Other important lessons

By Mir
August 4, 2005

Thank you to everyone who took the time to leave feedback on the last post. I know that most folks stop by here for The Funny, and sometimes when I post on more serious topics, the crickets chirp loudly and I do my Elephant Man impersonation here, alone in my bedroom at night (“I am not an animal! I am a person!”) while wondering if I always have to balance a ball on my nose while juggling two live chainsaws and a baby.

Anyway. I’m glad that I had more than crickets to keep me company on that last bit o’ rambling. So, thanks.

As a reward for indulging me while I stared, mesmerized, into my navel, I now present a few other important skills I hope that my offspring will attain at some point in my lifetime. (Yes, mine. Not theirs. It doesn’t count if I don’t live to see it. Because I’m a selfish bitch that way. Also other ways, but let’s try to stay on topic for right now.)

In no particular order, Things I Very Much Wish The Children Can Attain In The Near Future If Not Sooner:

The ability to puke into a target receptacle. I mean really, now. I accept that parenting is messy. I accept that toddlers and even slightly older children sometimes just cannot recognize the impending hurl and/or coordinate themselves to get where they need to be. The kids are now seven and five-and-a-half. This is your head; this is a bucket larger than your head. THAT is my FLOOR and/or YOUR BED. You are sick to your stomach, not PARALYZED. Figure. It. Out.

Acceptance of the fact that I am smarter than you. It never fails to amuse me, how shocked and horrified the children are to discover that I am on to them. Maybe someday they’ll be able to fool me, but today is not someday. For example: If I walk into your room and you quickly pull your arms out of the stuffed animal bin while leaping ten feet in the air and looking like the cat that ate the canary, it is inadvisable to later lie to me when I ask what happened to that borrowed book. Try rubbing together any two available brain cells and you will realize that as soon as you left the room, I found the book underneath the stuffed giraffe. You’re not keeping it. And now you’re in trouble for 1) hiding it and 2) lying about it. Give it up.

Willingness to carry out everyday tasks without making it a competition. I don’t care who buckled their seatbelt first. I care that the loser emits ear-piercing wails. Running to the mailbox while trying to elbow each other out of the way ends in someone falling. I have trouble being sympathetic when I want to kill you both. Being FIRST at tooth-brushing just means I’ll make you brush again because I doubt that your molars even smelled the toothpaste in your rush to declare yourself the winner.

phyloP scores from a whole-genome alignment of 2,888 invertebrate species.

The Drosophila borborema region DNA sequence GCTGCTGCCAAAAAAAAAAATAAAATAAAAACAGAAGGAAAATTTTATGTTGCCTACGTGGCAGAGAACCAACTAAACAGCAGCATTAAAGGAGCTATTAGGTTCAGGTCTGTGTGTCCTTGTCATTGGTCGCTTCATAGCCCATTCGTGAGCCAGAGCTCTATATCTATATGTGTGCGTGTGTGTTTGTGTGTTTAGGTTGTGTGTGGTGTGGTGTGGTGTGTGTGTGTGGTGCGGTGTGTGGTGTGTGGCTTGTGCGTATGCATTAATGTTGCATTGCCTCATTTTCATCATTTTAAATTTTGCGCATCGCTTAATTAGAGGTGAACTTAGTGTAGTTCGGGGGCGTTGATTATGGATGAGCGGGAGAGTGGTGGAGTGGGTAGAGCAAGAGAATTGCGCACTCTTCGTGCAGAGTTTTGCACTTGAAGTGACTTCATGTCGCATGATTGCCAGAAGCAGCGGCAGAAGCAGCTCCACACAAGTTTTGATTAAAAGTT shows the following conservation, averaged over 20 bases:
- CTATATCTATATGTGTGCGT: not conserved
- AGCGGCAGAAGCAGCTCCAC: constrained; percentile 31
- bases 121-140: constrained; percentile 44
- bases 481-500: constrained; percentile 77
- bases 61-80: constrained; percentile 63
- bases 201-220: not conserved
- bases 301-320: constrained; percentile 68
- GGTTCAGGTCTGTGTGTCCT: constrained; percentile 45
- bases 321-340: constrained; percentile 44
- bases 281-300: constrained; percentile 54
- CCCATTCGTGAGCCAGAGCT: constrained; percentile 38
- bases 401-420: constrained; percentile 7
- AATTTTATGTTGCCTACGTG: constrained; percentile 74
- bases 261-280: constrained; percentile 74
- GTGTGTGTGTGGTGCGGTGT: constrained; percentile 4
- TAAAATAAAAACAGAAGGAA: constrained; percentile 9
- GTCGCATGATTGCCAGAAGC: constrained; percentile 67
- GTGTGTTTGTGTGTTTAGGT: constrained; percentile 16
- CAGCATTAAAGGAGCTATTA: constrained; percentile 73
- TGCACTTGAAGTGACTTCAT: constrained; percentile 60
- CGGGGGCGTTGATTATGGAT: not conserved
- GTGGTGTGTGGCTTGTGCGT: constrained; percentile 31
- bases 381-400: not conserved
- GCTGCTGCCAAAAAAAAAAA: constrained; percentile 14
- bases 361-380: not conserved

Knowledge that accidents happen; hiding them gets sticky. Literally. Are my kids the only ones who spill food or drinks and wave a paper towel in the general direction and call it good? I’m happy to help clean up. I am NOT so happy to pick up a sofa cushion and find a week-old glob of applesauce.

The comprehension that correctness doesn’t increase with greater volume. I am right here. I can hear you just fine. Repeating yourself and/or interrupting with progressively louder declarations doesn’t somehow make your behavior more acceptable. I am not telling you no or asking you to be quiet because I can’t hear you, but because I can.

Recognition of this strange object near my head and what it implies. For some period of time, harmony has prevailed (more or less) and no one has needed me for anything. And yet, as soon as I put this thing near my head and start talking to someone who ISN’T YOU, you have a dire emergency or three. And these emergencies are things that, oddly enough, I do not consider catastrophes. A hair on your tongue; congratulations! A need to discuss your toe; wonderful! A sudden urge to antagonize your sibling; GO TO YOUR ROOM AND LET ME TALK ON THE PHONE FOR JUST FIVE MINUTES YOU LITTLE INGRATE! Sheesh.

The grace to partake of a meal without leaving a trail of crumbs. Listen, I don’t remember naming you two Hansel and Gretel. It’s not like you’ll need clues later to find your way back to the kitchen table. I’m not even sure how one manages to create a perfect ring of debris around the chair AND still have enough left over to get up afterwards and mark your passage through the house. Times like these… I really miss the dog.